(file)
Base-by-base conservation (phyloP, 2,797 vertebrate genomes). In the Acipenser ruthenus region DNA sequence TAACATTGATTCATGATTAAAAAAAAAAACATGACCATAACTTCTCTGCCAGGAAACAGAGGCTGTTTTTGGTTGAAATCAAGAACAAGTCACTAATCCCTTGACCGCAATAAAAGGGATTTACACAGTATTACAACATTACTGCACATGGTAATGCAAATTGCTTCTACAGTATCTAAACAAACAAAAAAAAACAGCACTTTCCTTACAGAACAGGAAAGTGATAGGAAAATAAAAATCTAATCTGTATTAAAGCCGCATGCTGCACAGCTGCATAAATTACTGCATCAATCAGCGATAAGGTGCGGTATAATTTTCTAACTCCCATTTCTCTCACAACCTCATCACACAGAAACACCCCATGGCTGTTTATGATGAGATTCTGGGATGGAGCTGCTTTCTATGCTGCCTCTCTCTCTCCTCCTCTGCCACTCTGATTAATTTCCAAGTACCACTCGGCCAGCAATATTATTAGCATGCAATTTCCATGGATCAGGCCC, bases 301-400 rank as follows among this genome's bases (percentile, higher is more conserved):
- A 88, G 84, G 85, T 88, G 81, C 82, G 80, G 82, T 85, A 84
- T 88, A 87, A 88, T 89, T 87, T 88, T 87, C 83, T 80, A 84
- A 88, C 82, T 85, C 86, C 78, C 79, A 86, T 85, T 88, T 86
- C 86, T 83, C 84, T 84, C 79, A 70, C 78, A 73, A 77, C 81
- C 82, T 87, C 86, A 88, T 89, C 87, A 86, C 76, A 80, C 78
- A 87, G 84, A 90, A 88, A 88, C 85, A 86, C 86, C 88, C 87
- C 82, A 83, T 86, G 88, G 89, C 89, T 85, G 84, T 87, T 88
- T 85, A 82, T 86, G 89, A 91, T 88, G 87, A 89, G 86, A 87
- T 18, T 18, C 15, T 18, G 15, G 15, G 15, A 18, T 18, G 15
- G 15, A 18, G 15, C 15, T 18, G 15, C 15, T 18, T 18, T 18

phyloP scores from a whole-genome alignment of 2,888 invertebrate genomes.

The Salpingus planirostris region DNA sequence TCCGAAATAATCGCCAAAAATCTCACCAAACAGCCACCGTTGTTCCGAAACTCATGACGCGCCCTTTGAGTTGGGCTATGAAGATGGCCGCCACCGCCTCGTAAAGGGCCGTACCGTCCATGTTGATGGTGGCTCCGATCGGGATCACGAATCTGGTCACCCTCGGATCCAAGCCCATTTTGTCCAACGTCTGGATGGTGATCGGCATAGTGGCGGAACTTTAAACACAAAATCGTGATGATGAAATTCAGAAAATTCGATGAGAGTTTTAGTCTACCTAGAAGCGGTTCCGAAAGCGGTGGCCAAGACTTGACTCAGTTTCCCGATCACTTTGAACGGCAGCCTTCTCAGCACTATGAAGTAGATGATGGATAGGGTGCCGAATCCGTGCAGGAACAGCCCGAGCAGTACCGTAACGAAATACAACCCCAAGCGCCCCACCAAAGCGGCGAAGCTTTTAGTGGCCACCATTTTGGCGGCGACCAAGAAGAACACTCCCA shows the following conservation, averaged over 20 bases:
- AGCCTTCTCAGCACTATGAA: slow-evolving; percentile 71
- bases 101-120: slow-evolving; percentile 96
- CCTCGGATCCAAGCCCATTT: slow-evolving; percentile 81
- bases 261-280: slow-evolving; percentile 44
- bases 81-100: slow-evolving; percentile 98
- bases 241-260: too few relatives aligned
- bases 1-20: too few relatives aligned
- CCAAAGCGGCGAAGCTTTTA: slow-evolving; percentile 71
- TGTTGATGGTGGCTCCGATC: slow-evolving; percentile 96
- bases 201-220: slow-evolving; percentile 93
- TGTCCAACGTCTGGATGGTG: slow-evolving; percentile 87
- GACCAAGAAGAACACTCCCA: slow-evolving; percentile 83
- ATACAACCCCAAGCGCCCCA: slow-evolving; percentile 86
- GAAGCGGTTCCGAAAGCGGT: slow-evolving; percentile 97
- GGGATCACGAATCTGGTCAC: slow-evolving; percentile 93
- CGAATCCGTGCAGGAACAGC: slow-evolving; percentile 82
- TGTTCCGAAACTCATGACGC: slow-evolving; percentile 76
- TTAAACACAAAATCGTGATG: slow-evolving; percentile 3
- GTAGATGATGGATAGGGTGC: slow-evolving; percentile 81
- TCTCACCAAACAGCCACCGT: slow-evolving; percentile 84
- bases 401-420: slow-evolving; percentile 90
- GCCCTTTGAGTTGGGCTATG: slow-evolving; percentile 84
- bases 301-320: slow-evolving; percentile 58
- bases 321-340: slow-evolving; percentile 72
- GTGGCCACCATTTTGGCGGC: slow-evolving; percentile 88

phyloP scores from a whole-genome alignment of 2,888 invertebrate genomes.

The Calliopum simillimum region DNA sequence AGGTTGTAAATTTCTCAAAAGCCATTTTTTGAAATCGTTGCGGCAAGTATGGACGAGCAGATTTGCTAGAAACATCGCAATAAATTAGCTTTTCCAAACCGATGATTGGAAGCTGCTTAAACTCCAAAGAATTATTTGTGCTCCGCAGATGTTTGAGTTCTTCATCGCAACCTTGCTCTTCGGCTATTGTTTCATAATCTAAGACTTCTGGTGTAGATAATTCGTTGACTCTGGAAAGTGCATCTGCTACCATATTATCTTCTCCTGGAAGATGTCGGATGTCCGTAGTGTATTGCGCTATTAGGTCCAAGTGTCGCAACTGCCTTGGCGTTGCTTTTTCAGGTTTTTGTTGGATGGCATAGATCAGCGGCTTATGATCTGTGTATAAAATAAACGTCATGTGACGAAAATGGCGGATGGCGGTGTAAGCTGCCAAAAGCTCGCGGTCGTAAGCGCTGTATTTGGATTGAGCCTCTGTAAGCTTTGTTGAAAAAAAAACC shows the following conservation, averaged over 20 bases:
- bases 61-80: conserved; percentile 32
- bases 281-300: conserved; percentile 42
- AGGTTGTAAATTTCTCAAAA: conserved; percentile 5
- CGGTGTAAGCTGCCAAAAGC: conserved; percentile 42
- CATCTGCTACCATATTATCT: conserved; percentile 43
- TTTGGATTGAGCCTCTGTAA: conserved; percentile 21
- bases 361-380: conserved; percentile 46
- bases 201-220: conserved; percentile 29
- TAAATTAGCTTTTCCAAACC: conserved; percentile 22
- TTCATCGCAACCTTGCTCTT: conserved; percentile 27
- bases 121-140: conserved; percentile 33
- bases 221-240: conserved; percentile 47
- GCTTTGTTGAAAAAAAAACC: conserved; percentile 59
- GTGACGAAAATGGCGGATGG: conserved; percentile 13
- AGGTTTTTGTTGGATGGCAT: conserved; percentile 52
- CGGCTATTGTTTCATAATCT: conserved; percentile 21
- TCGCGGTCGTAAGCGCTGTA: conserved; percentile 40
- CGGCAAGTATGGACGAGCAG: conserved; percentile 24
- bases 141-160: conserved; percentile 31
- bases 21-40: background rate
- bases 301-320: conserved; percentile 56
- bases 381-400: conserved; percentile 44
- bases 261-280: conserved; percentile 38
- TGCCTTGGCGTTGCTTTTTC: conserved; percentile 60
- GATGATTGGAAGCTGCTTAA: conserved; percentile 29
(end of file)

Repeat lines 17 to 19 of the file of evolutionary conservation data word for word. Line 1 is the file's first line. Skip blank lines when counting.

- bases 261-280: slow-evolving; percentile 44
- bases 81-100: slow-evolving; percentile 98
- bases 241-260: too few relatives aligned